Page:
Low export sales despite weak peso worries Philexport exec
Amid a continuing depreciation of the peso versus the dollar, the local exporting industry is supposedly seen to benefit.
However, local business leaders have noted that despite the opportunity for exporting to flourish with the depreciation of the peso value, exports have remained low.
Philexport Cebu Chairman Apolinar Suarez said that while he had seen “insignificant” impact of the depreciation of the peso, as well as the increase in prices of fuel, the industry had been suffering from low export sales.
“For the export industry, you might say it is a windfall, but our biggest problem is our very low export sales,” Suarez told Cebu Daily News.
He said that the local exporters in Cebu had been reporting lower sales since earlier this year especially in the fashion accessories, home decors, and furniture.
Other products like food and semiconductors have been doing okay.
One of the reasons Philexport Cebu sees is that other countries in Southeast Asia have also beefed up their exporting industry.
Among those with the highest increase is Vietnam.
Suarez said this was because China production had been moving to Vietnam which was the nearest for them logistically.
Trade barriers between China and the United States is also another factor.
“Definitely, this year has been challenging for exports. We are hoping in the next three months, makabawi kami (we will be able to recover),” he added.
Recently, the peso has slid to yet another 12-year low. Last Tuesday, the peso closed at P54.31 to a dollar. It was even lower than the peso’s last trade of P54.23.
This is the lowest since November 22, 2005.
Cebu Chamber of Commerce and Industry (CCCI) President Antonio Chiu agrees that the local export industry’s situation is “alarming.”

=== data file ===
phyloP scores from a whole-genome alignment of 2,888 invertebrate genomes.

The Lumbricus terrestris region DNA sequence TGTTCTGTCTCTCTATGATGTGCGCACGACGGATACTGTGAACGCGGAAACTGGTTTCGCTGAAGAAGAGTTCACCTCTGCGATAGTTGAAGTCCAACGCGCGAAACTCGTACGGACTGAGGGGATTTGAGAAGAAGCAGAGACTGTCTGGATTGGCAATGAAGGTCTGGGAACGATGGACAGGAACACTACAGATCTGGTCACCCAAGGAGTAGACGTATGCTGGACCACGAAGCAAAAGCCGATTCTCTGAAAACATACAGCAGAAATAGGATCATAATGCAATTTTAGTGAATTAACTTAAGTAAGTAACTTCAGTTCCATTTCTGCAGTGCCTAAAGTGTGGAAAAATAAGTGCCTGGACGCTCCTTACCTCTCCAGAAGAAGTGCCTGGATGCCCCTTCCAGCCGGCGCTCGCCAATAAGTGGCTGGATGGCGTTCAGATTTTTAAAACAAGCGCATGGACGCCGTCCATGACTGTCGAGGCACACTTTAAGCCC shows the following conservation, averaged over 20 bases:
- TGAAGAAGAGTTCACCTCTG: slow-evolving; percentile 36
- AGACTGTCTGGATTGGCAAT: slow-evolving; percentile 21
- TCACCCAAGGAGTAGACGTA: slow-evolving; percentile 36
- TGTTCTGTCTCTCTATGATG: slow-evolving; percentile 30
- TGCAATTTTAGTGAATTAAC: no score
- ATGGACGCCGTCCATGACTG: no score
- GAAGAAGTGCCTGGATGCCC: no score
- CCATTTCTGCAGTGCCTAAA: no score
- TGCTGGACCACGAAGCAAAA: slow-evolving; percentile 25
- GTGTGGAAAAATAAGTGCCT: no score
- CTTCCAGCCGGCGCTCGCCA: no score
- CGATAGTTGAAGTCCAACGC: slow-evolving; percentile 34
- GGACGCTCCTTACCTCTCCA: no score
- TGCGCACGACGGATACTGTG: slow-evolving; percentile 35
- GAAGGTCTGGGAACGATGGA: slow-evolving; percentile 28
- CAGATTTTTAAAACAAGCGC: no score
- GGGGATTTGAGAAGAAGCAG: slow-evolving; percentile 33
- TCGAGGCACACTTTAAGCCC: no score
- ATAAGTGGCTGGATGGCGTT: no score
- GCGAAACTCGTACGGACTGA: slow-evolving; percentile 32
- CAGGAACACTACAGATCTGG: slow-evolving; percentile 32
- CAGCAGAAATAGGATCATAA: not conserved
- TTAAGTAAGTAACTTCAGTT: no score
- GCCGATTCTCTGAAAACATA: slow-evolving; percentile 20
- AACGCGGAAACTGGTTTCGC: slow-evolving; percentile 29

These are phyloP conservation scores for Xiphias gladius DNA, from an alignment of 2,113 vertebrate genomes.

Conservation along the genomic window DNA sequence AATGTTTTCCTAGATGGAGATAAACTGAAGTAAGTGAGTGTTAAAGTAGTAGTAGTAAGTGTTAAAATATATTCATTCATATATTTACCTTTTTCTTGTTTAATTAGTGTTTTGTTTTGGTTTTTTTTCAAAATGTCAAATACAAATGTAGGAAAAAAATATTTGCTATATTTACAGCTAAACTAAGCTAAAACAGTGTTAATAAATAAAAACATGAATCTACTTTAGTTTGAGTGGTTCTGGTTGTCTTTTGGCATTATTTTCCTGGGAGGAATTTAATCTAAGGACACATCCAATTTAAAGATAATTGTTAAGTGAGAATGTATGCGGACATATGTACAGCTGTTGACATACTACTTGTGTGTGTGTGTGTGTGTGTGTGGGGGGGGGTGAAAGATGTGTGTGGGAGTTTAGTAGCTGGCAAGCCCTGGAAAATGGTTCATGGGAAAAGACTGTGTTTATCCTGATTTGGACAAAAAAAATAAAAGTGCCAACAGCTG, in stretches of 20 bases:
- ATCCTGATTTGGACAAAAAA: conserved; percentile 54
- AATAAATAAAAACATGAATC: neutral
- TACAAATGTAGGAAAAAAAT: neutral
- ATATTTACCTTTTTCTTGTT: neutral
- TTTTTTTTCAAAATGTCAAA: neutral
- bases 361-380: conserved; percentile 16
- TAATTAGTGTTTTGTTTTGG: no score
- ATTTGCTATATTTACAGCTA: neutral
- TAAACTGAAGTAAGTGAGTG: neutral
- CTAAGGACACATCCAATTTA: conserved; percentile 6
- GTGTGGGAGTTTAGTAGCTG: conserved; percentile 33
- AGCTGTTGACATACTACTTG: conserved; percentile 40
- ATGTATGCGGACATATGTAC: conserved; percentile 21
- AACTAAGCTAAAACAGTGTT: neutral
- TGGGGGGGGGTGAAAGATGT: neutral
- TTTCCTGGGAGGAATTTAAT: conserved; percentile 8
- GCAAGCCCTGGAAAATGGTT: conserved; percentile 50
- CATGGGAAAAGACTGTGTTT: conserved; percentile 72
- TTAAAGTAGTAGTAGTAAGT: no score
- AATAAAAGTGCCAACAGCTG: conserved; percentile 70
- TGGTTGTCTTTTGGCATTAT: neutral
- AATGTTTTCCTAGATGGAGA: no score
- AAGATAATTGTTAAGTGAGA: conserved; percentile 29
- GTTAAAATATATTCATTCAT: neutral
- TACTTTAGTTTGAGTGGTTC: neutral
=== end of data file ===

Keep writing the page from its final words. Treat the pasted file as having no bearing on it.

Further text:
“What is alarming is that data from Neda (National Economic Development Authority) shows us that in the last six months, our exports have been having negative growth contrary to the normal thinking that a weaker currency will encourage more exports,” he said.
He added that this situation is happening with the country’s Southeast Asian neighbors’ exports are increasing.
According to Chiu, the depreciation of the peso would also put a lot more pressure on the country’s inflation rate which had already been high at 6.4 percent as of August, since so many basic commodities had been import-dependent.
But the most important commodity affecting the Classes C and D had been the price of rice, he said.
“This commodity has been totally mismanaged resulting into very high prices and will lead to social unrest if not addressed immediately. Our government should make public officials accountable to the people and not to just allow them to resign as in the case of NFA (National Food Authority) which has done so much damage to the economy particularly the poor,” Chiu said.
Cebu Business Club President Gordon Alan Joseph agreed that the situation would be expected to worsen the country’s inflation rate.
He added that while the country’s economic situation had been worsening, they had yet to see an effective response from the government.
The Monetary Board is expected to convene today (Thursday) to decide whether to raise interest rates further given the country’s high inflation rate.
The Bangko Sentral ng Pilipinas (BSP) has raised its key overnight borrowing rate by 50 basis points during its meeting last August in a bid to temper what is described as the beginnings of second-round inflationary effects in the local economy.
Prior to this, the BSP has also increased interest rates in two successive 25-basis point moves.
For his part, Mandaue Chamber of Commerce and Industry (MCCI) Vice President for External Affairs Steven Yu said the twin impact of a depreciating peso and increasing oil prices would be “detrimental” to the bottomline of any business.
At the same time, he said it would be “inflationary” to the consuming public.
“It means that businesses and consumers will have to squeeze their budget because both costs of doing business and costs of living will increase,” Yu said.
However, he pointed out that there would still be a silver lining with the arrival of the Christmas season when consumers would be expected to spend more.
This will be supported by the release of workers’ 13th month pay and other yearend bonuses.
By this time, Yu said they hope that crude prices will correct and peso will appreciate back to P53 to P53.50 level.
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